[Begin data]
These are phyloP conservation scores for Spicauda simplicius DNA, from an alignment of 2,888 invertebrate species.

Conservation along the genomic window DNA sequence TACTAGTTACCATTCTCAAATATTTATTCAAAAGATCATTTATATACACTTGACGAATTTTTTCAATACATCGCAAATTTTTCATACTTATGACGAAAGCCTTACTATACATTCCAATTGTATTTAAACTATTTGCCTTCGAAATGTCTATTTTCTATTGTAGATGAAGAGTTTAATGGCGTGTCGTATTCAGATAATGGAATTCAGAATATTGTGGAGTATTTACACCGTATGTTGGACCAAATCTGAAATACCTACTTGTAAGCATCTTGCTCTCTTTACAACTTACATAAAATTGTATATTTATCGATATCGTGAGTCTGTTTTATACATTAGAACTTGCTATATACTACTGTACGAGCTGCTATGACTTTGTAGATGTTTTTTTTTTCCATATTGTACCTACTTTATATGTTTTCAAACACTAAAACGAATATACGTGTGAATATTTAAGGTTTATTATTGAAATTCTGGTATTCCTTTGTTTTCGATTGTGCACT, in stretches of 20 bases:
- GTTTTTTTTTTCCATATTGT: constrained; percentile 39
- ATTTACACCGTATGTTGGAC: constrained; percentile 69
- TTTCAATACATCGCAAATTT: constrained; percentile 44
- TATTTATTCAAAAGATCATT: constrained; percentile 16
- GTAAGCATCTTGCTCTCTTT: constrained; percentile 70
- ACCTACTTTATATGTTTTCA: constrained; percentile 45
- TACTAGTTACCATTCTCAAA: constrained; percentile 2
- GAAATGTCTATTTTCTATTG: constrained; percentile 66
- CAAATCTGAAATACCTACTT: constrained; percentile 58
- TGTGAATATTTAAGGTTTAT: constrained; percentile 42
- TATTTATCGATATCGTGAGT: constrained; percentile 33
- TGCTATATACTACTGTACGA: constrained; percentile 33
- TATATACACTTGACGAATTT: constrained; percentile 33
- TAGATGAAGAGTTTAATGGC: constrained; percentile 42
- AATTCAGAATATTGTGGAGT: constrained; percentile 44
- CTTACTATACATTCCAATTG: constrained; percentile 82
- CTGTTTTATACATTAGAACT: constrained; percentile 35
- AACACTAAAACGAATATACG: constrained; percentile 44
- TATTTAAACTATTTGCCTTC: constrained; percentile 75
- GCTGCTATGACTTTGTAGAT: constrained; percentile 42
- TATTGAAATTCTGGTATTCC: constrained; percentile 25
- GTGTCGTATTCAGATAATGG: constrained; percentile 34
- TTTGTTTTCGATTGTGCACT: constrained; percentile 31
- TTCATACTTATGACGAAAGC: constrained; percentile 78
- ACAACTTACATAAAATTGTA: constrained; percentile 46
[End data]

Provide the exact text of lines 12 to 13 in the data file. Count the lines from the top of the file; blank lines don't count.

- TGTGAATATTTAAGGTTTAT: constrained; percentile 42
- TATTTATCGATATCGTGAGT: constrained; percentile 33